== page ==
Presentation on theme: "Managerial Economics Estimation of Demand"— Presentation transcript:
1 Managerial Economics Estimation of Demand How to estimate a demand equation?How to calculate demand elasticities?
2 Is this how it’s done? Last This % Year Year Change Change Price $4 $ $ %Q %Ep = +25% / +25% = + 1Questions:1) Is Ep = + 1?2) What’s the right way to do it?
3 Estimation of Demand I. The Direct Methods II. The indirect Methods Interviews and SurveysMarket Experimentations and SimulationsII. The indirect MethodsRegression Estimation of Consumer Demand
4 Interviews and Surveys Ask buyers or potential buyers about their likely reactions to a change in each of the demand determinants.Practical Issues:Randomness of the sampleInterviewer biasThe best-of-intentions problemConfusing questions and confusing answers
5 Simulation and Market Experimentations Simulation of consumer responses in constructed market situationsTest-market experiments in selected markets
6 Regression Analysis of Consumer Demand A statistical technique that attempts to "explain" or "predict" movements in one economic variable, the dependent variable, as a function of the movements of a set of independent (explanatory) variables.
7 Desirable Characteristics It shows explicitly the association between the dependent variable and the independent variables.It also provides statistical reliability allowing the researchers to measure the reliability of the prediction.In Econometrics, the economists call it:‘BLUE’ property.
8 Procedure of Regression Analysis Specifying the variablesObtaining data on the variablesSpecifying the form of the estimation equationEstimate the regression parameters using the method of least squares.
9 Demand and Elasticity Estimation Step 1 - The model:Q = f(A, Px, and Pq), whereQ = Number of 2-year contracts soldA = Advertising expenditures (in dollars)Px = Price of 1-year contract (in dollars)Pq = Price of 2-year contract (in dollars)
10 The Data Time-series data for 1986-97 and the effect of inflation Time-series data and the effect of serial correlationN=12, K=4, 8 degrees of freedom
11 Estimation of 2 Equations The 1st Equation - Linear Q = a + b1 A + b2 Px + b3 Pq The 2nd Equation - multiplicative Q = aAb1Pxb2 Pqb3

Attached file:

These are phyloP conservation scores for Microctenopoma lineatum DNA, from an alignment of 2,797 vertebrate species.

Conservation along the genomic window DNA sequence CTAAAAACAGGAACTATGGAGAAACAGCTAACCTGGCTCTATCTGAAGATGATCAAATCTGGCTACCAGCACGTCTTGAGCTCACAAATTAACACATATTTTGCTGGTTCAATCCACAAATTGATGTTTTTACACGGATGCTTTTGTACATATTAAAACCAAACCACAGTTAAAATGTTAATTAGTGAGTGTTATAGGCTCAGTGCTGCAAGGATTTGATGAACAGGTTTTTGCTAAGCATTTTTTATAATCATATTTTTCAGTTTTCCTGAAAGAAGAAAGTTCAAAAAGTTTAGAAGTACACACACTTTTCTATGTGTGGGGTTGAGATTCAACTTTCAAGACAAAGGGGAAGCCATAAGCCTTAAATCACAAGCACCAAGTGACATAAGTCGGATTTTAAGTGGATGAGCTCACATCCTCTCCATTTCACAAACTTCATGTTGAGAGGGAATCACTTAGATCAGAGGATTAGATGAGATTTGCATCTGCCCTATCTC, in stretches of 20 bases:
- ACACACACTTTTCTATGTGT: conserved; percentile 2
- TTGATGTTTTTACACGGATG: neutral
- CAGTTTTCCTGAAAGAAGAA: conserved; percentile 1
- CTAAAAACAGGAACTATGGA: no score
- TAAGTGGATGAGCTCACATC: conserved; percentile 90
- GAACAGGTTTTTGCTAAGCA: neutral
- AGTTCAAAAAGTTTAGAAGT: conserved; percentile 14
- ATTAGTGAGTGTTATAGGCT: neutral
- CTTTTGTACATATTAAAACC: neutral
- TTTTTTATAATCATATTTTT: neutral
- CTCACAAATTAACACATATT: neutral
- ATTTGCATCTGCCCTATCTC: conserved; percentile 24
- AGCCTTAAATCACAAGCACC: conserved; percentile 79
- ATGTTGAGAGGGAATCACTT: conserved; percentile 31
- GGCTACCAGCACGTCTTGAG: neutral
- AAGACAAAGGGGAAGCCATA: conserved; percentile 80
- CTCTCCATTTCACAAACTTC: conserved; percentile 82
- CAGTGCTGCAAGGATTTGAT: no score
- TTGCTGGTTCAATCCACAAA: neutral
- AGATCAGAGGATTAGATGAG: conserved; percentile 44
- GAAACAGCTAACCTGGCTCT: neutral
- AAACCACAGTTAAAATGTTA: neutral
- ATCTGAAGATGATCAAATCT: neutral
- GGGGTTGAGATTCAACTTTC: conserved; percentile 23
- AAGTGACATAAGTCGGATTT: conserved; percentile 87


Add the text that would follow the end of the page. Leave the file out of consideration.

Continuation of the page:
12 The Estimated 1st Equation Q = 4, A Px Pq s.e. ( ) ( ) ( ) t stat p-value Adj R2 = , F= (p= ) SEE=52.98, N=12, K=4
13 Evaluation of Regression Estimation 1. The coefficient of determination (R2) - How well does the regression line fit the data? 2. The F-Test - Does the estimated equation have sufficient explanatory power? 3. The t-Test - Is each of the independent variables statistically significant? 4. The Standard Error of the Estimate (SEE) - Can the confidence interval of the predicted value for the dependent variable be estimated?
14 The Standard Error of the Estimate (SEE) How accurate is the predicted sales?The SEE can be used to construct prediction intervalsIf SEE = 53, then and approximate 95% prediction interval for the sales of 2-year contracts is equal toQ’ + 2(53)
15 Uses of the 1st EquationThe demand curve for explaining demand relationships and for predicting demandEstimation of the arc elasticities of demand usingQ1-Q Pq1 - Pq2Ep =Q1+Q Pq1+ Pq2Estimation of the point elasticities of demand using ep = (dQ/dPq)(Pq/Q)
16 The Multiplicative Equation Q = aAb1Pxb2Pqb3 Two key questions:What are the advantages of the multiplicative form over the linear formHow to go about estimating this non-linear equation?See pp of McGuigan/Moyer/Harris, 10th ed. for details
17 The Advantages of the Multiplicative Form Q = a Ab1Pxb2 Pqb3dQ/dPq = (b3) (aAb1Pxb2 Pqb3 -1)Since epq = (dQ/dPq)(Pq/Q),epq = (b3)(aAb1Pxb2 Pqb3 -1)(Pq/Q)= (b3)[(aAb1Pxb2 Pqb3)/Q]= b3
18 How to estimate the parameters of the multiplicative equation? Converting the multiplicative equationQ = a Ab1Pxb2 Pqb3into the natural-log form, we have:Ln Q = Ln a + b1 Ln A + b2 Ln Px + b3 Ln Pq